3. Limit intake of foods containing saturated fat, added salt, added sugars and alcohol.
  4. Encourage, support and promote breastfeeding.
  5. Care for your food; prepare and store it safely.

The five food groups mentioned in the second guideline are:

  1. Fruits
  2. Vegetables
  3. Grains—includes foods made from wheat, rice, oats, cornmeal, barley or other cereal grains.
  4. Protein—includes lean meat, poultry, seafood, beans and peas, eggs, nuts and seeds.
  5. Dairy—includes low-fat milk, yoghurt, cheese and fortified soy milk.

The Australian Guide to Healthy Eating shows the proportions of the five food groups we should eat every day.

People who are living with pre-diabetes can eat a wide range of foods from these groups that are high in fibre and low in the glycaemic index (GI). The glycaemic index is a measure of how quickly the carbohydrates in a food are absorbed into the bloodstream. Foods with a high GI are quickly digested and absorbed, causing a rapid rise in blood sugar levels. Foods with a low GI are digested and absorbed more slowly, resulting in a more gradual rise in blood sugar levels.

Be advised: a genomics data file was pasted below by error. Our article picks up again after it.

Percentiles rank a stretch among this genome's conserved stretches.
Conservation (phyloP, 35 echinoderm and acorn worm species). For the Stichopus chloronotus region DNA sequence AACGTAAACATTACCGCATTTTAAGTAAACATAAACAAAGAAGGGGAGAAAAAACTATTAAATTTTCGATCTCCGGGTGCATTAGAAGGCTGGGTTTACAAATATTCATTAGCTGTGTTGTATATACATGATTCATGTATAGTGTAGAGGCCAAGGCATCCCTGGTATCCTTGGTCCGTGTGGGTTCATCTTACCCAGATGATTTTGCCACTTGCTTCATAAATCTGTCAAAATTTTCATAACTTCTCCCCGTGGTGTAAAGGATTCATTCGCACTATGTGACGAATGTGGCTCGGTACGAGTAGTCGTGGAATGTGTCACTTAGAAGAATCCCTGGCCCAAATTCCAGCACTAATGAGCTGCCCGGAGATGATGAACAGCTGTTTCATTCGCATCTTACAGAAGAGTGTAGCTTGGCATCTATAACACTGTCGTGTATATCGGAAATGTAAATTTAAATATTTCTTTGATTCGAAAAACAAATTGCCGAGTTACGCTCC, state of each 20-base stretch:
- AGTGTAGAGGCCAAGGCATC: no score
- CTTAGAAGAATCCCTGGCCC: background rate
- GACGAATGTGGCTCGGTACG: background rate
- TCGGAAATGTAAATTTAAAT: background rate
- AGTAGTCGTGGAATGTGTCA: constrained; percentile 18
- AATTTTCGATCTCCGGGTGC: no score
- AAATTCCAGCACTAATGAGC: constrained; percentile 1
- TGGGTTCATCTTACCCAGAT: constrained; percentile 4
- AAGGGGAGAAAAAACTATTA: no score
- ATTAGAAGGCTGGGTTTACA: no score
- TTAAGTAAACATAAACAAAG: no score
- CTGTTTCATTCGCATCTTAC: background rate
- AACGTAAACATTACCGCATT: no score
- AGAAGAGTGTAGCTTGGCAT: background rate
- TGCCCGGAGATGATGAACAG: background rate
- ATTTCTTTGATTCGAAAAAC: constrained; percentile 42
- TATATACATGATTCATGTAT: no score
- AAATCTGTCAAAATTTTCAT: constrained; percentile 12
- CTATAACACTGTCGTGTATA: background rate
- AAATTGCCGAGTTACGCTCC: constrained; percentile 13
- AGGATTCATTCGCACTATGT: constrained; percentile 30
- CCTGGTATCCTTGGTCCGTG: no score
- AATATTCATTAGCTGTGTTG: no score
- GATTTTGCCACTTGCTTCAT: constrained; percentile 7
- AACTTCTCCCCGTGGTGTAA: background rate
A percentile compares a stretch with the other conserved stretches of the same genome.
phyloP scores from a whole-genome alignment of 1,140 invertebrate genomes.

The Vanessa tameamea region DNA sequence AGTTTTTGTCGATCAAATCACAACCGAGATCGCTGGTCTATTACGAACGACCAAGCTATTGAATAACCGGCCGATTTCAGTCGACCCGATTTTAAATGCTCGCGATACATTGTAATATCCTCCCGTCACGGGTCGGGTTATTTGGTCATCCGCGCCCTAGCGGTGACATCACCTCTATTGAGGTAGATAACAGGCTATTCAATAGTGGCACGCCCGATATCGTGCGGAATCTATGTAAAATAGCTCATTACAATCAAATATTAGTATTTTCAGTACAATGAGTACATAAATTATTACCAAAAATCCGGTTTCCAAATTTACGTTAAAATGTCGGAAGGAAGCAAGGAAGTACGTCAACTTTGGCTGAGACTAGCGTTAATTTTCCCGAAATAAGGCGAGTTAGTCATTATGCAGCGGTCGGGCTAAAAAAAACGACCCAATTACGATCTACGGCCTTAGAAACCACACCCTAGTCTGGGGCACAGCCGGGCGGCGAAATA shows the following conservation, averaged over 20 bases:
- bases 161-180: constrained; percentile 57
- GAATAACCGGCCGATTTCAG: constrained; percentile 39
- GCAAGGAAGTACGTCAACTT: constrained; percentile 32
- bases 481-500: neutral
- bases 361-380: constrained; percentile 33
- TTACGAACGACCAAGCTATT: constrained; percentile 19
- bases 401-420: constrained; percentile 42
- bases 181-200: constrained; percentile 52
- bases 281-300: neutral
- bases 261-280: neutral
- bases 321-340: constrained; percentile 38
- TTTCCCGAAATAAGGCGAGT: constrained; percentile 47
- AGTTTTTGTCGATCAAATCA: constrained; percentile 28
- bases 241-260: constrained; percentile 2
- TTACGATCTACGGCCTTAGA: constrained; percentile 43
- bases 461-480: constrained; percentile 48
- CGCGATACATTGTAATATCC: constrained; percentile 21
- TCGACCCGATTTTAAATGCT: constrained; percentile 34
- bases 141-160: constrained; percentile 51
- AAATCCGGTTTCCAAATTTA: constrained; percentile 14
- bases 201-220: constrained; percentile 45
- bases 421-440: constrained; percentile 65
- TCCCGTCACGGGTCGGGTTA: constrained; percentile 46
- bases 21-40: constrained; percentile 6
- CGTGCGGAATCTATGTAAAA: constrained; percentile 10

Foods that are high in fibre can also help as they too slow down the absorption of sugar into the bloodstream. They also provide other health benefits such as helping to lower cholesterol levels and promoting feelings of fullness, which can assist in weight management.

Foods that are both low GI and high in fibre include:

  • almonds
  • apples
  • barley
  • black beans
  • broccoli
  • carrots
  • chia seeds
  • chickpeas
  • kidney beans
  • lentils
  • oats
  • oranges
  • pears
  • quinoa
  • spinach
  • sweet potatoes.

Exercise and physical activity: incorporating exercise into a pre-diabetes management plan

Exercise can be very beneficial for people with pre-diabetes. It can improve insulin sensitivity, reduce blood glucose levels and enhance joint and muscle movement. Regular exercise can help maintain a healthy weight, lower blood pressure and reduce the risk of heart disease. It also benefits mental health by reducing stress and improving sleep.

The Australian Government guidelines recommend that adults do at least 30 minutes of moderate intensity physical activity most days. Moderate intensity exercise is any activity that causes your heart to beat faster and makes you breathe harder. Examples are:

  • riding a bike
  • fast walking
  • swimming
  • gardening
  • playing tennis
  • water aerobics.

As an alternative, you could do three short bursts of 10–15 minutes of activity.

It’s also beneficial to do muscle-strengthening exercise (also known as resistance training) on at least two days per week. This could include: